Summary: The IUCN Red List of Threatened Species provides taxonomic, conservation status and distribution information on taxa that have been globally evaluated using the IUCN Red List Categories and Criteria. This system is designed to determine the relative risk of extinction, and the main purpose of the IUCN Red List is to catalogue and highlight those taxa that are facing a higher risk of global extinction (i.e. those listed as Critically Endangered, Endangered and Vulnerable). The IUCN Red List also includes information on taxa that are categorized as Extinct or Extinct in the Wild; on taxa that cannot be evaluated because of insufficient information (i.e. are Data Deficient); and on taxa that are either close to meeting the threatened thresholds or that would be threatened were it not for an ongoing taxon-specific conservation programme (i.e. are Near Threatened).
Available from: http://www.iucnredlist.org/ [Accessed 25 May 2011]
IUCN/SSC Invasive Species Specialist Group (ISSG)., 2010. A Compilation of Information Sources for Conservation Managers.
Summary: This compilation of information sources can be sorted on keywords for example: Baits & Lures, Non Target Species, Eradication, Monitoring, Risk Assessment, Weeds, Herbicides etc. This compilation is at present in Excel format, this will be web-enabled as a searchable database shortly. This version of the database has been developed by the IUCN SSC ISSG as part of an Overseas Territories Environmental Programme funded project XOT603 in partnership with the Cayman Islands Government - Department of Environment. The compilation is a work under progress, the ISSG will manage, maintain and enhance the database with current and newly published information, reports, journal articles etc.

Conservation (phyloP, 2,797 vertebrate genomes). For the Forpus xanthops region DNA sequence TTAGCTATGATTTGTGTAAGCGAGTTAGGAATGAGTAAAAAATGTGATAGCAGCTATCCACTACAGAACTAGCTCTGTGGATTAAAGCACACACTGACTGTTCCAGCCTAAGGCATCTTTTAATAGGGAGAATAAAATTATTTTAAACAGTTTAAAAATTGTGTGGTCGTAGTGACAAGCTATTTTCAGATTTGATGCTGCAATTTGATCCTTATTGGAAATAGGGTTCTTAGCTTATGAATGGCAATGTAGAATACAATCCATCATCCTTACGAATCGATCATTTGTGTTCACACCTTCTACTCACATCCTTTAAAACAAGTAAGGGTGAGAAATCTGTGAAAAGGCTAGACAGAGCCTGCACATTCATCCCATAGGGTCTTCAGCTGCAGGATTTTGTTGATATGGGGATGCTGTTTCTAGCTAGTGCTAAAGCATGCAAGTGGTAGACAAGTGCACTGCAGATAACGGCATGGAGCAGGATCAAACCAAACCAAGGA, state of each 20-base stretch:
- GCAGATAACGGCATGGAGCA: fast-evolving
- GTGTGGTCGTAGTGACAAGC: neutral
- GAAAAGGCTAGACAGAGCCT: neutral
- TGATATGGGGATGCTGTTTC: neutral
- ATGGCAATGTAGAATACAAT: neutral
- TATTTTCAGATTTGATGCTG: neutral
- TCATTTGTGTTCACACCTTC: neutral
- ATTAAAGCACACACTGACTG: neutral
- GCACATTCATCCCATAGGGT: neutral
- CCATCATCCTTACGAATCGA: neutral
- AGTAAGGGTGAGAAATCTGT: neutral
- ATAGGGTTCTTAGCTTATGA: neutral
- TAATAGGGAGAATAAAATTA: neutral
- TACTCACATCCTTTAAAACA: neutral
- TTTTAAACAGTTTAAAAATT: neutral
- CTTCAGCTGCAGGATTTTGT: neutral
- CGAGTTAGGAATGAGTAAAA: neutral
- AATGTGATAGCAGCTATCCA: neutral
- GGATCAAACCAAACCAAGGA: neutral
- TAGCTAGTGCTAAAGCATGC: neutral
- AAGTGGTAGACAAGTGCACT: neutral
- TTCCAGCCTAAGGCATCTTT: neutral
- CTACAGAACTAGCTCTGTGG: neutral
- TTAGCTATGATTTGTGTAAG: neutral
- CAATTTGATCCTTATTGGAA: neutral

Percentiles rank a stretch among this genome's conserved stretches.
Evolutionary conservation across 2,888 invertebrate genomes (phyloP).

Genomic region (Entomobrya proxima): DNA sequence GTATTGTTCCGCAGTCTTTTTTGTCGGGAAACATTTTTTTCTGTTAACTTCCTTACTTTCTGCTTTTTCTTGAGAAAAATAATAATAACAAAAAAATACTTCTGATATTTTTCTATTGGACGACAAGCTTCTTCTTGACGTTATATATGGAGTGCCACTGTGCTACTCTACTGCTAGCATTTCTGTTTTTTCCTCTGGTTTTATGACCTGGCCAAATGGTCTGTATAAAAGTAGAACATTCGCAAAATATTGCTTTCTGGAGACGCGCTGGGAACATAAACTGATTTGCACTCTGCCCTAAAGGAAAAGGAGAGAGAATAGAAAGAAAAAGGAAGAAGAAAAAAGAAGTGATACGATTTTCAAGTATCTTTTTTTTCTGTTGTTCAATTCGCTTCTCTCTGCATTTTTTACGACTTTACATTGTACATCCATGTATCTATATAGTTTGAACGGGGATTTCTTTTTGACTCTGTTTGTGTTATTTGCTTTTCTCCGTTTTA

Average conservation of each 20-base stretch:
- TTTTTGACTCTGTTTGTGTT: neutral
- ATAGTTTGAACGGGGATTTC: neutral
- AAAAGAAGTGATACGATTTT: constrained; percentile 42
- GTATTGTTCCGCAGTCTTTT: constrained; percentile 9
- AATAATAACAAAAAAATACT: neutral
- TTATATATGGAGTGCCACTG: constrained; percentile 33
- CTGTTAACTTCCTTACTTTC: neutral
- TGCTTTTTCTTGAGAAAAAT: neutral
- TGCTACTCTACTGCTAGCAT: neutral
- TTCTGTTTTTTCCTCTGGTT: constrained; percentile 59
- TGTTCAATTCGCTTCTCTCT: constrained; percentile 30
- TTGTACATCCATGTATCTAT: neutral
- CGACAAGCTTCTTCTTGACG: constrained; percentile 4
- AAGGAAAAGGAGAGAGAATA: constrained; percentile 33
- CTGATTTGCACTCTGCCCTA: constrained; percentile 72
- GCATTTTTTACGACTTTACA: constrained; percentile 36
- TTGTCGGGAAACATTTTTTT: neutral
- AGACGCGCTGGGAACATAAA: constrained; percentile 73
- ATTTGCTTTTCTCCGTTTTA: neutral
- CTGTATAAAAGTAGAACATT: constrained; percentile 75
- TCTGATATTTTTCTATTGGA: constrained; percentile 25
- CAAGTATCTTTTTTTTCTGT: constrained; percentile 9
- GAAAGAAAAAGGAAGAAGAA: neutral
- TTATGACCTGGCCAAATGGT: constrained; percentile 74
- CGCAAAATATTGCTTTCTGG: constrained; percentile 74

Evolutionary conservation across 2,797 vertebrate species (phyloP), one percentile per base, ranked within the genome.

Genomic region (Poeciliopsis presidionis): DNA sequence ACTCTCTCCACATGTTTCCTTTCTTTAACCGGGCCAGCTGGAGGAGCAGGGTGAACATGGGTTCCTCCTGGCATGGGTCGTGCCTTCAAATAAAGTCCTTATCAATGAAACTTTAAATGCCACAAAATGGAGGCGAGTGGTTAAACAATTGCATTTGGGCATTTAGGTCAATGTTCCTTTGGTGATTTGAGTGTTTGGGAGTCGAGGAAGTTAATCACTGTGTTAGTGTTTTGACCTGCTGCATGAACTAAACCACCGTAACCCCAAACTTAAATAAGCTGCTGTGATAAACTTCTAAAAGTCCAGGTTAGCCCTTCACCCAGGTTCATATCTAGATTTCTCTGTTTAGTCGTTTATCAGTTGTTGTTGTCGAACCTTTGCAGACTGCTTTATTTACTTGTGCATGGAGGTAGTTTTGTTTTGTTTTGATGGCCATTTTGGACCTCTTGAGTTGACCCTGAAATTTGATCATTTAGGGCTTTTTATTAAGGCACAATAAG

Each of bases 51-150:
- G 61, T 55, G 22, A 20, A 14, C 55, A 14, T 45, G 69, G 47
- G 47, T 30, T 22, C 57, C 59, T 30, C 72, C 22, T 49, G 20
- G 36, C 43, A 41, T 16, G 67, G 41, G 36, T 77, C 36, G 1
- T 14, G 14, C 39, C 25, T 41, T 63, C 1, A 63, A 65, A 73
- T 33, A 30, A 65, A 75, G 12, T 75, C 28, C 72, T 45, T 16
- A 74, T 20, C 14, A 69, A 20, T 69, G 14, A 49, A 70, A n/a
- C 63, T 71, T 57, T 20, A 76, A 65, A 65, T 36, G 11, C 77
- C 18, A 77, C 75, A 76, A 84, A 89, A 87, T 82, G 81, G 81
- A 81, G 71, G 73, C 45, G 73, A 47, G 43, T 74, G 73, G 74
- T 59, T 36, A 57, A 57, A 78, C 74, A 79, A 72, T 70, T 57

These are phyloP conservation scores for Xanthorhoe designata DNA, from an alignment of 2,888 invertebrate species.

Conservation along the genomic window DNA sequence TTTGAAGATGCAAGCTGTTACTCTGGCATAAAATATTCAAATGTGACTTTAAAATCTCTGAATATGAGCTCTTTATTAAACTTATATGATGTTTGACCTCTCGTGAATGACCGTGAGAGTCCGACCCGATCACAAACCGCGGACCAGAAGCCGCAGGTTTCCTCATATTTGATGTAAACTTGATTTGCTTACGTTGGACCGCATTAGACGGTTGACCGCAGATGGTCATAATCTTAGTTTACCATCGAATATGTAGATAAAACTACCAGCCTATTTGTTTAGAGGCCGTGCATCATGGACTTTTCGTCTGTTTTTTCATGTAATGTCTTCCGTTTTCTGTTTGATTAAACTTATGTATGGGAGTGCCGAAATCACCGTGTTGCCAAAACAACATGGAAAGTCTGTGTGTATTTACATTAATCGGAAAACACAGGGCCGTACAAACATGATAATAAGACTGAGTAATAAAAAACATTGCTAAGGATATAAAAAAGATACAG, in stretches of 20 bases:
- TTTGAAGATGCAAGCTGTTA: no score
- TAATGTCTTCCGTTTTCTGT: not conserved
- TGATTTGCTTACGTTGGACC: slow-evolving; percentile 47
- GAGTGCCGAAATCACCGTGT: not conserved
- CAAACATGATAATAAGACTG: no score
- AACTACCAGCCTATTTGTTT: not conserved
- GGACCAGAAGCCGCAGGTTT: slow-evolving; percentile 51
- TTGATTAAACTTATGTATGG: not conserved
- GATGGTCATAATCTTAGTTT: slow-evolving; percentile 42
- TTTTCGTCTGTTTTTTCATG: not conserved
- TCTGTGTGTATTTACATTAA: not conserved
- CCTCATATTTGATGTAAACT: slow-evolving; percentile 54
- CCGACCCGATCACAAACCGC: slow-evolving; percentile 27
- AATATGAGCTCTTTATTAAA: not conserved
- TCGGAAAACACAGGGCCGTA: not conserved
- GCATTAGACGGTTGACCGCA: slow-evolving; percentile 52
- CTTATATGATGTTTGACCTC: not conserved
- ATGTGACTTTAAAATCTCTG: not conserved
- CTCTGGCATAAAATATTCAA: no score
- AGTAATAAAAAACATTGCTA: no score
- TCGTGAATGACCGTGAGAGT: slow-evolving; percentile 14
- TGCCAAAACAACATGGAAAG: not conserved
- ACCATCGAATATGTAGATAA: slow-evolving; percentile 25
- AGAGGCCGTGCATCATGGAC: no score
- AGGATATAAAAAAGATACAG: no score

Juan Luis Rodr�guez Luengo, pers.comm., Dec 20th 2006 [Aliens-L] Control of Barbary sheep in La Palma
Mobini, S, Heath, A.M & Pugh, D.G 2002, Theriogenology of sheep and goats , in D.G Pugh (ed.), Sheep and goat medicine, W. B. Saunders Company, Philadelphia, pp. 129-86.
O Dempsey, N 1993, Sheep self mustering - muster in your sleep, Information series QI93026. Agdex 430/75, Queensland Department of Primary Industries, Charleville, Queensland.
Parkes, J., Henzell, R. and Pickles, G. 1996. Managing Vertebrate Pests: Feral Goats. Australian Government Publishing Service: 129pp.
Summary: A comprehensive review of the history and biology of feral goats in Australia, the damage they cause, and community attitudes to feral goat management. A wide range of strategies for goat control are discussed and recommended.
Parkes, J. P. 1990. Eradication of feral goats on islands and habitat islands. Journal of the Royal Society of New Zealand 20: 297�304.
Parkes, J. P. 1990. Feral goat control in New Zealand. Biological Conservation 54: 335�348.
Parkes, J., R Henzell & G Pickles, 1995. Managing Vertebrate Pests: Feral Goats. Vertebrate Pest Program (VPP) Bureau of Resource Sciences (BRS).
Summary: Available from: http://www.daff.gov.au/brs/land/feral-animals/apamp/managing_vertebrate_pests_feral_goats [Accessed 21 June 2010]
Rainbolt, R. E. and Coblentz, B. E. 1999. Restoration of insular ecosystems: control of feral goats on Aldabra Atoll, Republic of Seychelles. Biological Invasions 1(4): 363-375.
Summary: Control of goats on Aldabra Atoll was studied and implemented October 1993 to May 1994 and November 1994 to May 1995. A total of 882 goats was killed using traditional and Judas goat hunting techniques. Judas goats became increasingly important over tim